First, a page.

Tuesday, June 28, 2011

Happiness and its Causes - Do you want sugar with that? Part 2

David Gillespie is among many people who believe sugar is an addictive substance and that we should consume significantly less of it than we do. But is it easy to break an addiction when the substance is crammed into most convenience foods which are so readily and enticingly available?

I mentioned here how sugar, MSG and other salts are being added to a greater variety of foods and in grossly larger quantities than ever before in the history of mankind. And we’re paying the price of a fast food lifestyle with obesity, depression, type two diabetes and other damaging and costly health effects.

A number of people have mentioned to me how difficult it is to break the addiction to convenience foods. So, how do you begin to break the vicious cycle?

I'll mention some today, and share information about "The Happiness Diet" later on.

Jan Morrison over at This Crazy Writing Life (here) has been talking about Kaizen – adopting small, achievable steps to change.

In contrast, one of the moderators at the conference talked about removing all sugars from her diet in the space of a week. She suffered horribly the first week, found it really hard for the second week, but after a month she began to feel better than she had for years. It's not something I’d encourage without sound medical reasons. Not only are you going to have withdrawal effects, but your brain will likely panic, have a bit of a hissy fit and retaliate by craving more - just in case it's going to be deprived for ever! That seems to be how it works all too often for most of us, and the result is yo-yo dieting and grumpy mood swings.

I’m more comfortable with the Kaizen path. Instead of munching on a whole Mars bar, choose a smaller one, or leave a bit and keep the rest for later, or throw it away if possible! If you’re used to chewing through a museli bar (they’re packed with sugar, but appear innocent) for morning tea, try eating 2/3 of it and wrap the rest for another time.  Celebrate every mouthful not munched with a loving pat on the back and a verbal "Well done!" It might seem daggy, but it's worth it, and your brain will enjoy the novelty.
Bush turkey finishing off some ice-cream in Noosa QLD.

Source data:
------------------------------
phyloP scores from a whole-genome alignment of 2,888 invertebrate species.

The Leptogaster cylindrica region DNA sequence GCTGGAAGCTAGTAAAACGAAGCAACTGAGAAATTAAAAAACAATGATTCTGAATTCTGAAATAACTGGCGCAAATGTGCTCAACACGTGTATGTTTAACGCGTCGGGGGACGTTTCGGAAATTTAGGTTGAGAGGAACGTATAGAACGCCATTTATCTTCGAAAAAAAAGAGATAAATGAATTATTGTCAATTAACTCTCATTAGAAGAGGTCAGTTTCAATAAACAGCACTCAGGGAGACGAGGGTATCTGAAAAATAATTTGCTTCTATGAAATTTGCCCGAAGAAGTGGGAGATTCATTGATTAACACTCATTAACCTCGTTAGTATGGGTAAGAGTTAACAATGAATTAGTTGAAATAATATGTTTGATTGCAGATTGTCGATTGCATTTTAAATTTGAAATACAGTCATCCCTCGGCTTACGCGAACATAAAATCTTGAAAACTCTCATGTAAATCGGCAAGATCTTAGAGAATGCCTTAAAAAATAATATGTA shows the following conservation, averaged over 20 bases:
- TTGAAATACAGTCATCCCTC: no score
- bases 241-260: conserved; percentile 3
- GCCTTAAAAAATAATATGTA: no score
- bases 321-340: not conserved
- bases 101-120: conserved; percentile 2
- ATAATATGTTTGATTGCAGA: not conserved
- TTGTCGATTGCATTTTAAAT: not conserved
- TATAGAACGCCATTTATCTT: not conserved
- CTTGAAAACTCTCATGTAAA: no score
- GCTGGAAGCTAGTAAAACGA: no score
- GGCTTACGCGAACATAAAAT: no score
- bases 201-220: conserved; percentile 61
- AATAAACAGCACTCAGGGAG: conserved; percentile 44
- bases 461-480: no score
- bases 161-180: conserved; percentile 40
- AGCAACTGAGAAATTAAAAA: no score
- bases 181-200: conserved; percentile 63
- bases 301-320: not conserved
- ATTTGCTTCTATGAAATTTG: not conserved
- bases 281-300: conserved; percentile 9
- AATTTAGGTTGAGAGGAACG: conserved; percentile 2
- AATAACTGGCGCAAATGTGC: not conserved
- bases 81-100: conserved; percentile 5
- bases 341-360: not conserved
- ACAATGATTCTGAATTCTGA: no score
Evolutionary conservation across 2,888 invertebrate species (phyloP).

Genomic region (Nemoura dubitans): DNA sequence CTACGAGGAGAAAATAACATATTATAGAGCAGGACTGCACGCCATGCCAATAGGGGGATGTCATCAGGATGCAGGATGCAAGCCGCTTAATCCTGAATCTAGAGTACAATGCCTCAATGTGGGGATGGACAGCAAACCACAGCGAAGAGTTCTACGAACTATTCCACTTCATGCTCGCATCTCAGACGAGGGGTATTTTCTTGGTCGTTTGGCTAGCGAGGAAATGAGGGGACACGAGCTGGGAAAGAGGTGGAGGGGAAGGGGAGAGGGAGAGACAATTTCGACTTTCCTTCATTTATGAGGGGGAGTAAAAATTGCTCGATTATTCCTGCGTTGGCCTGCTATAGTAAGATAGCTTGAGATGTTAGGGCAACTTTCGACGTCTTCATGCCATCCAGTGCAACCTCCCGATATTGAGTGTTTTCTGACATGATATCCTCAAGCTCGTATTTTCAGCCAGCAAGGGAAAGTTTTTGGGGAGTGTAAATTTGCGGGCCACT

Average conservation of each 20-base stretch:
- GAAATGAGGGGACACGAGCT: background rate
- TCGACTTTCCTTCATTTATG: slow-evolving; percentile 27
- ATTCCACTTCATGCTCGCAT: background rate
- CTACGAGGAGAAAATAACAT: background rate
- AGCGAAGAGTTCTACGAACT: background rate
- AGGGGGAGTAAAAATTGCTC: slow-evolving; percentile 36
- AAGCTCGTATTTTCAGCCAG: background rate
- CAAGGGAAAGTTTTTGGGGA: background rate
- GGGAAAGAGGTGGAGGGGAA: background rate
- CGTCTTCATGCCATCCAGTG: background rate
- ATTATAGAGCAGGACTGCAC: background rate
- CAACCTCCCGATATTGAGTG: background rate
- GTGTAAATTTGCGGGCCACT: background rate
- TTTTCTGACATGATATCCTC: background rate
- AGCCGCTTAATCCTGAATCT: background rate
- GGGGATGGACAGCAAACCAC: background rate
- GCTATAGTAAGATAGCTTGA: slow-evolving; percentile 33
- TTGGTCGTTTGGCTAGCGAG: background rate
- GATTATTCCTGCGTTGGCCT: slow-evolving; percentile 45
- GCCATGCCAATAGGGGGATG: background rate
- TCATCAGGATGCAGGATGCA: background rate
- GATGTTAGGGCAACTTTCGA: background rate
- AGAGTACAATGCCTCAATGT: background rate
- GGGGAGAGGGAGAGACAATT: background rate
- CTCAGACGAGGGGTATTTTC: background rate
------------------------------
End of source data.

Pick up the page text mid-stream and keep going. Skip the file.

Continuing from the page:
If it's not good for us, it's not good for other creatures, and should be in the bin.
I've been known to suddenly realise I'm scoffing something sweet, mouthful on mouthful, not really conscious of what I'm doing and suddenly notice what's happening. My choice at that instant is either to swallow or not. I try to remember that even one mouthful not swallowed is worth it. And occasionally if I've chosen to spit out one mouthful, it's easier to put the rest aside.

That's a pretty good feeling. I celebrate with a pat on the back and sharing with someone who cares. My husband and two friends have offered to support and celebrate with me. We don't talk failure, we share the success of a mouthful not eaten, or a smaller portion consumed. Every tiny step is worthy of our attention.

Check out the labels on the foods you habitually consume.
I’d become quite complacent about checking labels and had been encouraged to use low fat yogurt (which I don't like at all) instead of the full milk style I usually enjoy. A house guest was scathing about the low fat version, and said his wife wouldn’t touch it, but had no idea why. When I looked at the label, I found that the unpleasant no fat yogurt had 4 times as much added sugar as the full milk one I usually buy. (Handy chart here) There is a big difference between brands too, so it's worth checking.

In the previous post I mentioned that David Gillespie's goal is to have no more than 2 teaspoons of sugar per meal. Yet in one very small 100 gram serve of yogurt, which it's possible to eat in seconds, you can consume twice that. And you’re not even had a sweetened drink yet.



The above picture is from Choice, and whilst it doesn't specifically focus on sugar, you can see some of the other frequent additives in foods. The article is available here, and makes for interesting reading.

It's best to purchase your foods from the perimeter of the supermarket and do some preparation yourself. For all the clever, manipulative advertising, convenience foods packed with chemicals don't make for a balanced diet, and the massive multinational companies don't have your best interest at heart. Their bottom line is profit, not your well-being.

So, take small achievable steps, and celebrate every gram of sugar not consumed.

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5 comments:

mybabyjohn said...

I've tried to go cold turkey before and you are correct, it doesn't last. Now I am in the position where I have to start again and it is not going to be easy.

sue said...

mbj, It is tough. Be kind to yourself, start small and achievable and celebrate every tiny success. (Even one teaspoon a day less is better than an increase and IS worth doing, it's not too scary and seems to be sustainable.)

Hart Johnson said...

I think that subbing sugar for fat is standard--I know it is the case with salad dressings. *sigh* Okay... I concede... time to read labels...

sue said...

Hart, it's not that bad! Once you've done it once for each product you usually buy and find a less sugary one, the job's done (unless they change the recipe)

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